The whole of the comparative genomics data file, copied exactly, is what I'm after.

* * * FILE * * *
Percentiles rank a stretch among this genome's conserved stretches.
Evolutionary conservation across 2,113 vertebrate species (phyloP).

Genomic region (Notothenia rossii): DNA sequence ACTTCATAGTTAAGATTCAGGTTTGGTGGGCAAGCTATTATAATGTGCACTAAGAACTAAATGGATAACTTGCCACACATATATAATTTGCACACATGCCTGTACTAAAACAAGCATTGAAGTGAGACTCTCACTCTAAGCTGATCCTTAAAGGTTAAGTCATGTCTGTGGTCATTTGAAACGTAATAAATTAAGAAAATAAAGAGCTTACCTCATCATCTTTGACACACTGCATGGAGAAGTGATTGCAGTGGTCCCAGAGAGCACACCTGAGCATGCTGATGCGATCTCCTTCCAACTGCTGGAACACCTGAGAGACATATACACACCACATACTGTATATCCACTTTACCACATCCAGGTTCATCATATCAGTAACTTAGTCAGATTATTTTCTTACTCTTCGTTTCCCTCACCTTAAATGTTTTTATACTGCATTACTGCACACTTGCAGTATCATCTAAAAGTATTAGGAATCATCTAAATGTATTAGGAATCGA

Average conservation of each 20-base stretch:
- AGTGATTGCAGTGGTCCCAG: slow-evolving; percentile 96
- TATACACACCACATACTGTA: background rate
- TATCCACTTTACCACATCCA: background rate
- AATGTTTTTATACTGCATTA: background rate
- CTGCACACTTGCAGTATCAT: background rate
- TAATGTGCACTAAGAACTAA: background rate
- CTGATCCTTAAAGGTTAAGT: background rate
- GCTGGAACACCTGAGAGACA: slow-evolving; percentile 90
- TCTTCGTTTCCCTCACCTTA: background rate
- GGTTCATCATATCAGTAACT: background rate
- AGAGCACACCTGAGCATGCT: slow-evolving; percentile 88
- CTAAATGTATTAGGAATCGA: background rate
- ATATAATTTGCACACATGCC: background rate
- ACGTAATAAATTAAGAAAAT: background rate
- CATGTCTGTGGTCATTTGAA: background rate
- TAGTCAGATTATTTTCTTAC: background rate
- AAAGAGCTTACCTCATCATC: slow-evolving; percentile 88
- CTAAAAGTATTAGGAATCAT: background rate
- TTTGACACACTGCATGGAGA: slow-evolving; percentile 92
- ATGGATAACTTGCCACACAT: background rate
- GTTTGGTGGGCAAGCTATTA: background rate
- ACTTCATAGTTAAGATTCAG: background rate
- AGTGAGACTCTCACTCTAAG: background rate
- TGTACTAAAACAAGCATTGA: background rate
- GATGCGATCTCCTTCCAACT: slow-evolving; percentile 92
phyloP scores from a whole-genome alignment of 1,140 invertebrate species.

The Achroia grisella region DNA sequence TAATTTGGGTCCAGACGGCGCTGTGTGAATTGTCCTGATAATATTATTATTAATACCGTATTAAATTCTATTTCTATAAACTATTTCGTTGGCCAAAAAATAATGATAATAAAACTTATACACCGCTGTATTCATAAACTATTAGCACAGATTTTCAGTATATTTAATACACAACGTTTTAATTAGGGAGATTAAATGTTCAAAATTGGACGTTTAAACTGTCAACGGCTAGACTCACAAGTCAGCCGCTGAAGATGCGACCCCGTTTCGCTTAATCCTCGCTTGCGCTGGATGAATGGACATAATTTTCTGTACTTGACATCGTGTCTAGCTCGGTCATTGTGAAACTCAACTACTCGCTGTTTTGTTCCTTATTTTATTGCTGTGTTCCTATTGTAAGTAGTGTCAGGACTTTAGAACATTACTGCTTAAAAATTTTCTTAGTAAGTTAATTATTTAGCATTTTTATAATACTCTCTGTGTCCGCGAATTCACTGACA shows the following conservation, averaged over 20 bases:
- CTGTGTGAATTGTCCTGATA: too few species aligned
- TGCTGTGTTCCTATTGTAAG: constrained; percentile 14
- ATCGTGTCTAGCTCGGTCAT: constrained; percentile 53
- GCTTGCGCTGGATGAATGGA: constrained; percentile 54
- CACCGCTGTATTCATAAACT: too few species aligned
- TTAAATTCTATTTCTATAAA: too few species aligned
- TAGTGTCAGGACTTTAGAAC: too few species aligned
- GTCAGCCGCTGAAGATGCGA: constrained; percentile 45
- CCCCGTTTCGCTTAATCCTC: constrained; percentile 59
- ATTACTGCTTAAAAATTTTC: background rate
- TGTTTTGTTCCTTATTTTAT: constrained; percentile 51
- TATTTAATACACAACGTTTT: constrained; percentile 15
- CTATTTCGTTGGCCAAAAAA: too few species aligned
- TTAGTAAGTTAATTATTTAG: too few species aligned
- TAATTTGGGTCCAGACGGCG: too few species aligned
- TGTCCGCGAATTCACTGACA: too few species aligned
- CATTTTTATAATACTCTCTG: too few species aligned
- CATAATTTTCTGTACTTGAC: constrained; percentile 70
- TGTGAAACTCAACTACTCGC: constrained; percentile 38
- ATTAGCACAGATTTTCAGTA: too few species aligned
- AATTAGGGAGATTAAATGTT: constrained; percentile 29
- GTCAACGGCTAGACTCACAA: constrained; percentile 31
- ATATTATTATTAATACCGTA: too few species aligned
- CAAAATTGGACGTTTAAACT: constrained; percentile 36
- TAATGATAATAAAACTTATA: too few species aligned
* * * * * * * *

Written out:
Percentiles rank a stretch among this genome's conserved stretches.
Evolutionary conservation across 2,113 vertebrate species (phyloP).

Genomic region (Notothenia rossii): DNA sequence ACTTCATAGTTAAGATTCAGGTTTGGTGGGCAAGCTATTATAATGTGCACTAAGAACTAAATGGATAACTTGCCACACATATATAATTTGCACACATGCCTGTACTAAAACAAGCATTGAAGTGAGACTCTCACTCTAAGCTGATCCTTAAAGGTTAAGTCATGTCTGTGGTCATTTGAAACGTAATAAATTAAGAAAATAAAGAGCTTACCTCATCATCTTTGACACACTGCATGGAGAAGTGATTGCAGTGGTCCCAGAGAGCACACCTGAGCATGCTGATGCGATCTCCTTCCAACTGCTGGAACACCTGAGAGACATATACACACCACATACTGTATATCCACTTTACCACATCCAGGTTCATCATATCAGTAACTTAGTCAGATTATTTTCTTACTCTTCGTTTCCCTCACCTTAAATGTTTTTATACTGCATTACTGCACACTTGCAGTATCATCTAAAAGTATTAGGAATCATCTAAATGTATTAGGAATCGA

Average conservation of each 20-base stretch:
- AGTGATTGCAGTGGTCCCAG: slow-evolving; percentile 96
- TATACACACCACATACTGTA: background rate
- TATCCACTTTACCACATCCA: background rate
- AATGTTTTTATACTGCATTA: background rate
- CTGCACACTTGCAGTATCAT: background rate
- TAATGTGCACTAAGAACTAA: background rate
- CTGATCCTTAAAGGTTAAGT: background rate
- GCTGGAACACCTGAGAGACA: slow-evolving; percentile 90
- TCTTCGTTTCCCTCACCTTA: background rate
- GGTTCATCATATCAGTAACT: background rate
- AGAGCACACCTGAGCATGCT: slow-evolving; percentile 88
- CTAAATGTATTAGGAATCGA: background rate
- ATATAATTTGCACACATGCC: background rate
- ACGTAATAAATTAAGAAAAT: background rate
- CATGTCTGTGGTCATTTGAA: background rate
- TAGTCAGATTATTTTCTTAC: background rate
- AAAGAGCTTACCTCATCATC: slow-evolving; percentile 88
- CTAAAAGTATTAGGAATCAT: background rate
- TTTGACACACTGCATGGAGA: slow-evolving; percentile 92
- ATGGATAACTTGCCACACAT: background rate
- GTTTGGTGGGCAAGCTATTA: background rate
- ACTTCATAGTTAAGATTCAG: background rate
- AGTGAGACTCTCACTCTAAG: background rate
- TGTACTAAAACAAGCATTGA: background rate
- GATGCGATCTCCTTCCAACT: slow-evolving; percentile 92
phyloP scores from a whole-genome alignment of 1,140 invertebrate species.

The Achroia grisella region DNA sequence TAATTTGGGTCCAGACGGCGCTGTGTGAATTGTCCTGATAATATTATTATTAATACCGTATTAAATTCTATTTCTATAAACTATTTCGTTGGCCAAAAAATAATGATAATAAAACTTATACACCGCTGTATTCATAAACTATTAGCACAGATTTTCAGTATATTTAATACACAACGTTTTAATTAGGGAGATTAAATGTTCAAAATTGGACGTTTAAACTGTCAACGGCTAGACTCACAAGTCAGCCGCTGAAGATGCGACCCCGTTTCGCTTAATCCTCGCTTGCGCTGGATGAATGGACATAATTTTCTGTACTTGACATCGTGTCTAGCTCGGTCATTGTGAAACTCAACTACTCGCTGTTTTGTTCCTTATTTTATTGCTGTGTTCCTATTGTAAGTAGTGTCAGGACTTTAGAACATTACTGCTTAAAAATTTTCTTAGTAAGTTAATTATTTAGCATTTTTATAATACTCTCTGTGTCCGCGAATTCACTGACA shows the following conservation, averaged over 20 bases:
- CTGTGTGAATTGTCCTGATA: too few species aligned
- TGCTGTGTTCCTATTGTAAG: constrained; percentile 14
- ATCGTGTCTAGCTCGGTCAT: constrained; percentile 53
- GCTTGCGCTGGATGAATGGA: constrained; percentile 54
- CACCGCTGTATTCATAAACT: too few species aligned
- TTAAATTCTATTTCTATAAA: too few species aligned
- TAGTGTCAGGACTTTAGAAC: too few species aligned
- GTCAGCCGCTGAAGATGCGA: constrained; percentile 45
- CCCCGTTTCGCTTAATCCTC: constrained; percentile 59
- ATTACTGCTTAAAAATTTTC: background rate
- TGTTTTGTTCCTTATTTTAT: constrained; percentile 51
- TATTTAATACACAACGTTTT: constrained; percentile 15
- CTATTTCGTTGGCCAAAAAA: too few species aligned
- TTAGTAAGTTAATTATTTAG: too few species aligned
- TAATTTGGGTCCAGACGGCG: too few species aligned
- TGTCCGCGAATTCACTGACA: too few species aligned
- CATTTTTATAATACTCTCTG: too few species aligned
- CATAATTTTCTGTACTTGAC: constrained; percentile 70
- TGTGAAACTCAACTACTCGC: constrained; percentile 38
- ATTAGCACAGATTTTCAGTA: too few species aligned
- AATTAGGGAGATTAAATGTT: constrained; percentile 29
- GTCAACGGCTAGACTCACAA: constrained; percentile 31
- ATATTATTATTAATACCGTA: too few species aligned
- CAAAATTGGACGTTTAAACT: constrained; percentile 36
- TAATGATAATAAAACTTATA: too few species aligned